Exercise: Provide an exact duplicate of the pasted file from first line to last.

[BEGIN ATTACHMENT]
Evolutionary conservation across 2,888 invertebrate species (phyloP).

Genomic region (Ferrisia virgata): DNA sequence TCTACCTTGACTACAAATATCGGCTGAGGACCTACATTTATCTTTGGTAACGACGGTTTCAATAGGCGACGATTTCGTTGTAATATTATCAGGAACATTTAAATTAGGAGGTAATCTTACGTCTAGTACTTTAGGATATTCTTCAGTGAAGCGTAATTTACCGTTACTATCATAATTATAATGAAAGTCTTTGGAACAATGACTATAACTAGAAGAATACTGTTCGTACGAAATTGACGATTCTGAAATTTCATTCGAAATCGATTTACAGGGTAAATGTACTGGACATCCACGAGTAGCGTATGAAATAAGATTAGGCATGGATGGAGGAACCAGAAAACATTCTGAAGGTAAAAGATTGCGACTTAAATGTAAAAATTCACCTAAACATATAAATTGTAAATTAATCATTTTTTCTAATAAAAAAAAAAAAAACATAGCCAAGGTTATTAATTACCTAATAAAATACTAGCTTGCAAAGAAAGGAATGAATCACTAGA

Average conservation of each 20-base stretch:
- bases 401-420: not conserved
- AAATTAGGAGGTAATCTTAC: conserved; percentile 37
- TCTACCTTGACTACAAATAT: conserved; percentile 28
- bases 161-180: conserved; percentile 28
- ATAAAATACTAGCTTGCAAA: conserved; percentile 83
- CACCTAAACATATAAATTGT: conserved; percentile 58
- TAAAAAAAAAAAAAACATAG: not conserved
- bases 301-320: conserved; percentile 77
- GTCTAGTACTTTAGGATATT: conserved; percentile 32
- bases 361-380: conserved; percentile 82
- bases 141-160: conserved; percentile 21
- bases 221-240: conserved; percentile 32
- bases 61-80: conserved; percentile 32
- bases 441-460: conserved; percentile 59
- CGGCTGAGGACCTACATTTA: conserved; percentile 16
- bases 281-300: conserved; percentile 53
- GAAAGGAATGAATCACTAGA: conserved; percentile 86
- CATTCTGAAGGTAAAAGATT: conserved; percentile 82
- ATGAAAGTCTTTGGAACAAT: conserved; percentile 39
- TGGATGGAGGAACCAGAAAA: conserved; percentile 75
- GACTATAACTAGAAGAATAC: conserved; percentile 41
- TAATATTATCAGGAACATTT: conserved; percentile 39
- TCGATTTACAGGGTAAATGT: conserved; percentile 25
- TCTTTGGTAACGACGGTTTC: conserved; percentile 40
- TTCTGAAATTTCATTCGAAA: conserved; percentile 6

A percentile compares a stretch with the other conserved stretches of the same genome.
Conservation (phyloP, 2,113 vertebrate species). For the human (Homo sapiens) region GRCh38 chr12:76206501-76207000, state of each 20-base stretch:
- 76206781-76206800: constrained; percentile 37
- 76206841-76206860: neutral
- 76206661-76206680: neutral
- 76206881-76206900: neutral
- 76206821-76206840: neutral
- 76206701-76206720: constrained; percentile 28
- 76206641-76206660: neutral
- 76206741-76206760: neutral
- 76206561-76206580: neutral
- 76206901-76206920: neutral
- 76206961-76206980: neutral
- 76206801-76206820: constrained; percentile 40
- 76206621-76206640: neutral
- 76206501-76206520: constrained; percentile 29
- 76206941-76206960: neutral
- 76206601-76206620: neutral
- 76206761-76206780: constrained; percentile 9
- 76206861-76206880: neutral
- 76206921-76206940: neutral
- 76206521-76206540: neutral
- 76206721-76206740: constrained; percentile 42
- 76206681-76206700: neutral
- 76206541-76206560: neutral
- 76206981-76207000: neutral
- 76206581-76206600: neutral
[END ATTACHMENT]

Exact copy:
Evolutionary conservation across 2,888 invertebrate species (phyloP).

Genomic region (Ferrisia virgata): DNA sequence TCTACCTTGACTACAAATATCGGCTGAGGACCTACATTTATCTTTGGTAACGACGGTTTCAATAGGCGACGATTTCGTTGTAATATTATCAGGAACATTTAAATTAGGAGGTAATCTTACGTCTAGTACTTTAGGATATTCTTCAGTGAAGCGTAATTTACCGTTACTATCATAATTATAATGAAAGTCTTTGGAACAATGACTATAACTAGAAGAATACTGTTCGTACGAAATTGACGATTCTGAAATTTCATTCGAAATCGATTTACAGGGTAAATGTACTGGACATCCACGAGTAGCGTATGAAATAAGATTAGGCATGGATGGAGGAACCAGAAAACATTCTGAAGGTAAAAGATTGCGACTTAAATGTAAAAATTCACCTAAACATATAAATTGTAAATTAATCATTTTTTCTAATAAAAAAAAAAAAAACATAGCCAAGGTTATTAATTACCTAATAAAATACTAGCTTGCAAAGAAAGGAATGAATCACTAGA

Average conservation of each 20-base stretch:
- bases 401-420: not conserved
- AAATTAGGAGGTAATCTTAC: conserved; percentile 37
- TCTACCTTGACTACAAATAT: conserved; percentile 28
- bases 161-180: conserved; percentile 28
- ATAAAATACTAGCTTGCAAA: conserved; percentile 83
- CACCTAAACATATAAATTGT: conserved; percentile 58
- TAAAAAAAAAAAAAACATAG: not conserved
- bases 301-320: conserved; percentile 77
- GTCTAGTACTTTAGGATATT: conserved; percentile 32
- bases 361-380: conserved; percentile 82
- bases 141-160: conserved; percentile 21
- bases 221-240: conserved; percentile 32
- bases 61-80: conserved; percentile 32
- bases 441-460: conserved; percentile 59
- CGGCTGAGGACCTACATTTA: conserved; percentile 16
- bases 281-300: conserved; percentile 53
- GAAAGGAATGAATCACTAGA: conserved; percentile 86
- CATTCTGAAGGTAAAAGATT: conserved; percentile 82
- ATGAAAGTCTTTGGAACAAT: conserved; percentile 39
- TGGATGGAGGAACCAGAAAA: conserved; percentile 75
- GACTATAACTAGAAGAATAC: conserved; percentile 41
- TAATATTATCAGGAACATTT: conserved; percentile 39
- TCGATTTACAGGGTAAATGT: conserved; percentile 25
- TCTTTGGTAACGACGGTTTC: conserved; percentile 40
- TTCTGAAATTTCATTCGAAA: conserved; percentile 6

A percentile compares a stretch with the other conserved stretches of the same genome.
Conservation (phyloP, 2,113 vertebrate species). For the human (Homo sapiens) region GRCh38 chr12:76206501-76207000, state of each 20-base stretch:
- 76206781-76206800: constrained; percentile 37
- 76206841-76206860: neutral
- 76206661-76206680: neutral
- 76206881-76206900: neutral
- 76206821-76206840: neutral
- 76206701-76206720: constrained; percentile 28
- 76206641-76206660: neutral
- 76206741-76206760: neutral
- 76206561-76206580: neutral
- 76206901-76206920: neutral
- 76206961-76206980: neutral
- 76206801-76206820: constrained; percentile 40
- 76206621-76206640: neutral
- 76206501-76206520: constrained; percentile 29
- 76206941-76206960: neutral
- 76206601-76206620: neutral
- 76206761-76206780: constrained; percentile 9
- 76206861-76206880: neutral
- 76206921-76206940: neutral
- 76206521-76206540: neutral
- 76206721-76206740: constrained; percentile 42
- 76206681-76206700: neutral
- 76206541-76206560: neutral
- 76206981-76207000: neutral
- 76206581-76206600: neutral